3. If you don’t have a blog now, it’s to late to start. This is false. Blogging is nowhere near dead. I launch new sites all the time with people and see other new sites launching on blogging platforms as well as blogs launching all the time. One of the blogs I launched within the last year and a half now has between 5 and 10K new unique visitors a month and I have never spent a penny advertising it, building backlinks, etc… Instead I just updated it with interesting content and let Google and social sharing buttons do the rest. Although there is a ton of noise and competition, blogging is a very good way to launch a site and to drive traffic and sales. You just have to be consistent with your posts and make sure you aren’t giving people fluff.
4. Putting SEO by “Insert Your SEO Company’s Name” in your footer and on your site is ok. This is false for two reasons. The first reason is because unless you are a marketing firm, marketing agency or blog, you are linking out to unrelevant sites that have nothing to do with you. This is bad for your site and can cause a small penalization in Google. The second reason is because you don’t want the search engines to know you are working on trying to influence their rankings. They want to think your site is being linked to, etc… naturally and not some firm building links to it. Also, if the SEO firm gets in trouble or listed as Blackhat, or gets banned or one of their clients does, guess what, you have now told the search engines that your site uses the same company and probably those same methods which can put your site at risk. Your SEO company wants the backlink, but at the same time they should know that links from unrelevant sources can also penalize them. I don’t recommend you link or name your SEO company and they should be making the same recommendation that you don’t for the same reasons.
5. Author Rank is Now Starting to Matter. This is 100% true. If you’ve noticed when you are logged into, and sometimes not logged into Google, when you do searches new things start to appear in the search results because of author rank.
In the image above you’ll see three photos above the SERPs. Kristi Hines or @Kikolani (awesome blogger), Matt Cutts (I don’t need to tell you who he is, and for some reason Me?!?!?! (I’m stiff confused as they kick a lot more butt then I do). It also says there are a hundred and 60 more personal results. You’ll also notice that there is an author rank in the actual results as well.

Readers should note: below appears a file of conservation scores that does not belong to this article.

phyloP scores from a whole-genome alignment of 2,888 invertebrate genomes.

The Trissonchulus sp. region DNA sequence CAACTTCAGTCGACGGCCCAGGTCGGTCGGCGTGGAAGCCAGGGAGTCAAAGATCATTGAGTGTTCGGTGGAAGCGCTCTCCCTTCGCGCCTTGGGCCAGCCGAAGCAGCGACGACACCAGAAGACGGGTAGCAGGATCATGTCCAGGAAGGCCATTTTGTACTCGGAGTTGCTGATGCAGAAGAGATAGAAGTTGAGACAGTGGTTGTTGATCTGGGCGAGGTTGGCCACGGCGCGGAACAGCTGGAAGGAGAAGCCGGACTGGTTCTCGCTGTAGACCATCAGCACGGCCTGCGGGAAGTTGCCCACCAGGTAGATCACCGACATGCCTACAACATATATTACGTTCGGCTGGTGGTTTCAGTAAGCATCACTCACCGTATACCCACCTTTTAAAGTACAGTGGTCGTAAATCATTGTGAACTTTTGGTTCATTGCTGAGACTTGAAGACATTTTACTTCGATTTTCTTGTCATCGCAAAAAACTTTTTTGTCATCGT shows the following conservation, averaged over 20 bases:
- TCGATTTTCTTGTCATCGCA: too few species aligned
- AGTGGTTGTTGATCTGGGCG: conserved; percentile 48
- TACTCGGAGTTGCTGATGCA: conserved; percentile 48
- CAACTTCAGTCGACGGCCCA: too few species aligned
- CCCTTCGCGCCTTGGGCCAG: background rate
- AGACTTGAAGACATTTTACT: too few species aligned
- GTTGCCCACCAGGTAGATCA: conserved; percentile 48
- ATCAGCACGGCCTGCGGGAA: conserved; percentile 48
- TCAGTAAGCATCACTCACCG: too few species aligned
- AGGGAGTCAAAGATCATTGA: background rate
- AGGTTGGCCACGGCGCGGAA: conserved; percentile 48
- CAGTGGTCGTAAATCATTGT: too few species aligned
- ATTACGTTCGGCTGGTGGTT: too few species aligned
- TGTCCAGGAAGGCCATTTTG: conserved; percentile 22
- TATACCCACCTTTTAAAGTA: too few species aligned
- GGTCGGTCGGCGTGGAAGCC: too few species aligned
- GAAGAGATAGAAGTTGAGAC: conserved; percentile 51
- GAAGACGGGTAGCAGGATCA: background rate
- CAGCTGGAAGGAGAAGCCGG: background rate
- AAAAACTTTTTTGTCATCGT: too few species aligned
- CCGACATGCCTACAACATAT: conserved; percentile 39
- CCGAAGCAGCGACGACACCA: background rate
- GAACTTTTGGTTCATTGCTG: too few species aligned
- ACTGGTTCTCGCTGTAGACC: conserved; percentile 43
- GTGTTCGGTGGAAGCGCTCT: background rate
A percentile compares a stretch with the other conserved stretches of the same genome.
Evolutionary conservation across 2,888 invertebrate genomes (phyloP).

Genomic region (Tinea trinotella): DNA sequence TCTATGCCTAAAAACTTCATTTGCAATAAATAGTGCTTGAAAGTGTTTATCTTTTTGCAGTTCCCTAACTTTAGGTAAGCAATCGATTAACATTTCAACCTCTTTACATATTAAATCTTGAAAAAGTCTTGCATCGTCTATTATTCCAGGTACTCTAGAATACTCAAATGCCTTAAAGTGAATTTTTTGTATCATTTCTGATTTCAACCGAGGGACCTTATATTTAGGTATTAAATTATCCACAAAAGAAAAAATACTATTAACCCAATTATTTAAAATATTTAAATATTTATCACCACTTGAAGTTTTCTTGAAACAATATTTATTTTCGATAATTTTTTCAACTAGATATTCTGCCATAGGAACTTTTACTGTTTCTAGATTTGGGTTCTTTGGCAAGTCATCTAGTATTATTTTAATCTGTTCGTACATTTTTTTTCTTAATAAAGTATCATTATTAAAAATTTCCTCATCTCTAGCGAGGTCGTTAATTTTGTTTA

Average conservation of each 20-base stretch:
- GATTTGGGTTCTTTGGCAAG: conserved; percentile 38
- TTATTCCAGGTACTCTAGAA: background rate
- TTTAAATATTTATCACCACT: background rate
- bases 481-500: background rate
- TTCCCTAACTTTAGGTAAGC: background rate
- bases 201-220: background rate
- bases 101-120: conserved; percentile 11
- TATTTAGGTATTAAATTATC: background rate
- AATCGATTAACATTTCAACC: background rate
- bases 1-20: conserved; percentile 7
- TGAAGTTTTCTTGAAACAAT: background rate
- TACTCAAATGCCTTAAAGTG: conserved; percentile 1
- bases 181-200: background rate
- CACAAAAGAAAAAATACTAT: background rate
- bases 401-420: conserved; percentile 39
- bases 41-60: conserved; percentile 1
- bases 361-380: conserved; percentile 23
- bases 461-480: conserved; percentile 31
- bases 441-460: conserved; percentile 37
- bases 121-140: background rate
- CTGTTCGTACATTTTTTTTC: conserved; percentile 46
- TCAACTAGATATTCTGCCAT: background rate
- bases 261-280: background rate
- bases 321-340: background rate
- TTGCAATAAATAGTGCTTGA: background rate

Suppose you see a picture of an author that you really like, you click on it to see what it is about, or you click on the 160 more results from the authors and images you see. Here is what you get.
In these results you all of the sudden see a ton of information about the author, why you should or should not trust them, how many circles they are in, who they know, how many Google+’s they got, how many comments are on the post as well as a ton of other data that will help you figure out the ranking factors and algorithm of Google Plus, Author Rank and the Organic SERPs.
Since Author Rank is now part of almost every search result you see when you are doing research on something, it is important to not only have yourself linked into it, but to produce a ton of quality content and learn how to optimize yourself for the algorithm so that you can now gain extra exposure (with your picture to add a ton of branding to it) in the SERPs on new terms. It can help to add credibility to your site as well as build yourself as a brand. If you are not using Author Rank yet, and you are wondering why everyone else is now popping up with a picture for your best terms, now is the time to start and try using it before it is too late.
With more and more emphasis on personal brand, knowing user data and really trying to figure out why someone is doing one thing as opposed to another, it’s more important than ever to build your own brand online, have it recognizable by everything from search engines to people and to be able to provide the best possible on site experience and content with the most relevant in bound and outbound links. You need to pay attention to the drama between the major sources of traffic and what they are doing as well as try to be coherent of how they are interacting with each other’s platforms. It may seem like high school again, but there is a reason certain people thrived in high school and others did not. Instead of impressing your peers, you have to impress the giants and also make sure you don’t do anything to offend them. Marketing is getting more and more complex each year and this year it seems to be all about a popularity contest and who is friends with who. As long as you remember to try and make your most important traffic generating streams happy, without going overboard, you should be fine.